Gone are any references to sugars, fats or oils, and what was once a category called “meat and beans” is now simply “proteins.” Next to the plate is a blue circle for dairy, which could be a glass of milk or a food such as cheese or yogurt.
Even though the plate is divided into four sections, the servings aren’t supposed to be proportional. Every person has different nutritional needs, based on age, health and other factors. The symbol, based on a new set of dietary guidelines released in January, is a general guideline.
First lady Michelle Obama unveiled the new "MyPlate" nutrition guide at USDA headquarters Thursday morning. The new design aims to replace the older pyramid with a more simple and straightforward plate.
‘MyPlate’ has thus far been well received, especially in comparison to the older model. As Jennifer LaRue Huget reported:
A huge improvement over the baffling MyPyramid icon that it replaces, MyPlate is as easy as pie to understand; its designers smartly saved the fine print about how to actually fill the wedge-shaped spots on the plate for the Web site, ChooseMyPlate.gov. MyPlate, like the Food Pyramids before it, is meant to convey the key messages of the Dietary Guidelines for Americans in a simple, consumer-friendly fashion.
It’s no fun, finding nothing to be snarky about with this particular use of federal funds. But, really, this plate thing, though not all that original, makes sense. And it probably will prove to have legs. In her remarks at the news conference at which MyPlate was introduced this morning, first lady Michelle Obama pointed out that the icon is “simple enough for children to understand, even at the elementary school level. They can learn to use this tool now and use it for the rest of their lives.”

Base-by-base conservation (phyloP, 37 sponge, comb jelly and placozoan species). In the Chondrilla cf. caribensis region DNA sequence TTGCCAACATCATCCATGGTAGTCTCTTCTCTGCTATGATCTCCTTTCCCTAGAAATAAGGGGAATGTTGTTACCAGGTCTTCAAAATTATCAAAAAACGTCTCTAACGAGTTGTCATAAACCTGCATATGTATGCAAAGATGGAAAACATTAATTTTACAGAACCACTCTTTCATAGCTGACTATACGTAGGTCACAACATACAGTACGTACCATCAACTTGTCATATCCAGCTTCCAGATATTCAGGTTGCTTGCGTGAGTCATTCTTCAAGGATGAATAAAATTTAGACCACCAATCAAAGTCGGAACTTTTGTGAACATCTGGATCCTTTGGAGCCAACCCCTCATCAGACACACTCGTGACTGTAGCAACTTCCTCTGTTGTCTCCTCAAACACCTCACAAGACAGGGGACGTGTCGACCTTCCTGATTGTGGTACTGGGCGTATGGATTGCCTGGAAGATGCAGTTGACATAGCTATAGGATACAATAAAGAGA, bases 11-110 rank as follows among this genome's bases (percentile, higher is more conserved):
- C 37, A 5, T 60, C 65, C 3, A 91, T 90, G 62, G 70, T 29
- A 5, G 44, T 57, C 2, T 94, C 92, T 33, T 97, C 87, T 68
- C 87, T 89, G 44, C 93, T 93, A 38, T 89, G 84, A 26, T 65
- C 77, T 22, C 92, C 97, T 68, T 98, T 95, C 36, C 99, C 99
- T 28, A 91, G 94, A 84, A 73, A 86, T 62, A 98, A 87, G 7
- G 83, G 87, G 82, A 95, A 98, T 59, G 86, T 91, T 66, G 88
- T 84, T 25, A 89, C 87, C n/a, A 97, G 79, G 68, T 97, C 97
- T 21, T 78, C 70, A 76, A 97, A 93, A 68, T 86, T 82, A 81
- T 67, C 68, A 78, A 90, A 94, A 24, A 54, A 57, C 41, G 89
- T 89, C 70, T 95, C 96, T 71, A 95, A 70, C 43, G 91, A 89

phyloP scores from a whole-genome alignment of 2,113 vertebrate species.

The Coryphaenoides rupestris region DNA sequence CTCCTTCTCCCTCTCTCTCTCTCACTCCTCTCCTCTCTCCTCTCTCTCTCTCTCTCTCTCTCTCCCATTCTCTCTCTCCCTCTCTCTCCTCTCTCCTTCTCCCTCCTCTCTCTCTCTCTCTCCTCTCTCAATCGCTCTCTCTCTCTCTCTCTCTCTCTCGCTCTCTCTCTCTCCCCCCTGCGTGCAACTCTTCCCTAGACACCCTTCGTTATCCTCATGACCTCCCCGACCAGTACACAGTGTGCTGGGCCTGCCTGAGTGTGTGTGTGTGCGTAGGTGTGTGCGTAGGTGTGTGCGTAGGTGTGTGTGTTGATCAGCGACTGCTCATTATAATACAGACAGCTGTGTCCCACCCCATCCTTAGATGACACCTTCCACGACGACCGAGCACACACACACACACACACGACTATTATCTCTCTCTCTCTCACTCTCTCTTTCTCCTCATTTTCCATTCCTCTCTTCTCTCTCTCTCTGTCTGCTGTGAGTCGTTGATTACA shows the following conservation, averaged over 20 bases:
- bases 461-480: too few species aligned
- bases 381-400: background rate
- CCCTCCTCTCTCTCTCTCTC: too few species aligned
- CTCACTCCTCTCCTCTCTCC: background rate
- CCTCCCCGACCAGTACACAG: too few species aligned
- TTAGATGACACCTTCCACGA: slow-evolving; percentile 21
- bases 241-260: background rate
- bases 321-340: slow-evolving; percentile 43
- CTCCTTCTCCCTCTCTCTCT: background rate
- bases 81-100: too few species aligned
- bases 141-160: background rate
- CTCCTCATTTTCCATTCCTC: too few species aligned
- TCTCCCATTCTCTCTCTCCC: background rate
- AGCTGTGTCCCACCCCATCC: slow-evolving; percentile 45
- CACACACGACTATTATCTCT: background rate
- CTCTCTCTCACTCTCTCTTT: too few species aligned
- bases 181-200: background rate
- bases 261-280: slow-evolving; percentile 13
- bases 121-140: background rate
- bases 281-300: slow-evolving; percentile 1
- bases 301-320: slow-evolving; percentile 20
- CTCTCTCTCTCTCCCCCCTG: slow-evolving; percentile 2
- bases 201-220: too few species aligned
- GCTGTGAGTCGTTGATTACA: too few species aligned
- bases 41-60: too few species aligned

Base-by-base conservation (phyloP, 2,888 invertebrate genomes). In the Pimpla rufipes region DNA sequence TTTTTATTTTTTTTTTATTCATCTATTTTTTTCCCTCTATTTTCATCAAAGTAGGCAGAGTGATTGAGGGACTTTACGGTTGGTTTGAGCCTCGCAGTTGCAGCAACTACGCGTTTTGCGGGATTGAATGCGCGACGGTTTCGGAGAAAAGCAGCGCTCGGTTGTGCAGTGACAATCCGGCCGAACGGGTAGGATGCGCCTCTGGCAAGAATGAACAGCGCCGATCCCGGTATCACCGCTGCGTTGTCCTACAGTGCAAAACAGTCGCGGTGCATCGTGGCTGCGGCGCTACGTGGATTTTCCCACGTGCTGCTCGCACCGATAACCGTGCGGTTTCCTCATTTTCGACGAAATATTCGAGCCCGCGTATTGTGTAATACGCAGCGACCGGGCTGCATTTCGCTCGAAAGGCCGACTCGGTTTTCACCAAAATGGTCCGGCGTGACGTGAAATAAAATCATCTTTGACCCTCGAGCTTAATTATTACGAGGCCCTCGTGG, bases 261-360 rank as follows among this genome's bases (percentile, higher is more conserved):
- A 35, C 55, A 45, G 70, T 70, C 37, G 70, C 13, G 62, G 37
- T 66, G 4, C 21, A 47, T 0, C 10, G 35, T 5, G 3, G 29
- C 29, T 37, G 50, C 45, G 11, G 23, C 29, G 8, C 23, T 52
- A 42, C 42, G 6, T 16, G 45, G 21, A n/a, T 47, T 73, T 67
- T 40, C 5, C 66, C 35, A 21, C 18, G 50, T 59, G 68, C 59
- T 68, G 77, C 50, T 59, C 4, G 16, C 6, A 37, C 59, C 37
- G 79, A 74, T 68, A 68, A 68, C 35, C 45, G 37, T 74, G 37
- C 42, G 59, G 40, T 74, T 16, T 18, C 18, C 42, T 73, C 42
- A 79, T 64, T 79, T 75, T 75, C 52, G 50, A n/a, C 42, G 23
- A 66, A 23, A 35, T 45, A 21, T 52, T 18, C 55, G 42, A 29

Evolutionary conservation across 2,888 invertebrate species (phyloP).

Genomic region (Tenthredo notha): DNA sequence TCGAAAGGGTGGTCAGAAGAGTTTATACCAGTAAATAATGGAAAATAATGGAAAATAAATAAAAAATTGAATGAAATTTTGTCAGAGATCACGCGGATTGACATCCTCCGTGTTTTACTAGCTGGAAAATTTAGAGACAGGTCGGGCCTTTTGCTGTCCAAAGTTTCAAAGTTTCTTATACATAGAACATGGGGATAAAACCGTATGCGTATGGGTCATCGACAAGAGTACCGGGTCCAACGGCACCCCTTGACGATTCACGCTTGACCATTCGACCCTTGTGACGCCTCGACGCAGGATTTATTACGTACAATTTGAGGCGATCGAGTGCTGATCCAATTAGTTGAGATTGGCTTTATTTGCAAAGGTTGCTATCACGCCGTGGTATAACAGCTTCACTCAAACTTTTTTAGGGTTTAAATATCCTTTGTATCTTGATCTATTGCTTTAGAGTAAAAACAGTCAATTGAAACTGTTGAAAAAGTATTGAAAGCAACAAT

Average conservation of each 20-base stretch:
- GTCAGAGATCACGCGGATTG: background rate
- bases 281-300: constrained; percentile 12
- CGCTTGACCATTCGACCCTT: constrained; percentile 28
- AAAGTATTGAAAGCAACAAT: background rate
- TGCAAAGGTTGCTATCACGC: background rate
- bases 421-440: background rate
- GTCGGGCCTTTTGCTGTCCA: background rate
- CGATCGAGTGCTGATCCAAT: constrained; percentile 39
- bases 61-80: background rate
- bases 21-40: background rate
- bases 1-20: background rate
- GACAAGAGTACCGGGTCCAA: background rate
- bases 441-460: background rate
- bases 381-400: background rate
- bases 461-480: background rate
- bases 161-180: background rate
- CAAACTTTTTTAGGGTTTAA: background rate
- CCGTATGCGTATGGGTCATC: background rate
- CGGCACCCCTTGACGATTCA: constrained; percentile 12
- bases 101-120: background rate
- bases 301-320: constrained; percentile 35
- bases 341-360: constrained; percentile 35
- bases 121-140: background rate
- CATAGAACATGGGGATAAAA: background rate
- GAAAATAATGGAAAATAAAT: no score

Obama also said, “This is a quick, simple reminder for all of us to be more mindful of the foods that we’re eating, and as a mom, I can already tell how much this is going to help parents across the country.”
“When mom or dad comes home from a long day of work, we’re already asked to be a chef, a referee, a cleaning crew. So it’s tough to be a nutritionist, too. But we do have time to take a look at our kids’ plates. As long as they’re half full of fruits and vegetables, and paired with lean proteins, whole grains and low-fat dairy, we’re golden. That’s how easy it is.”
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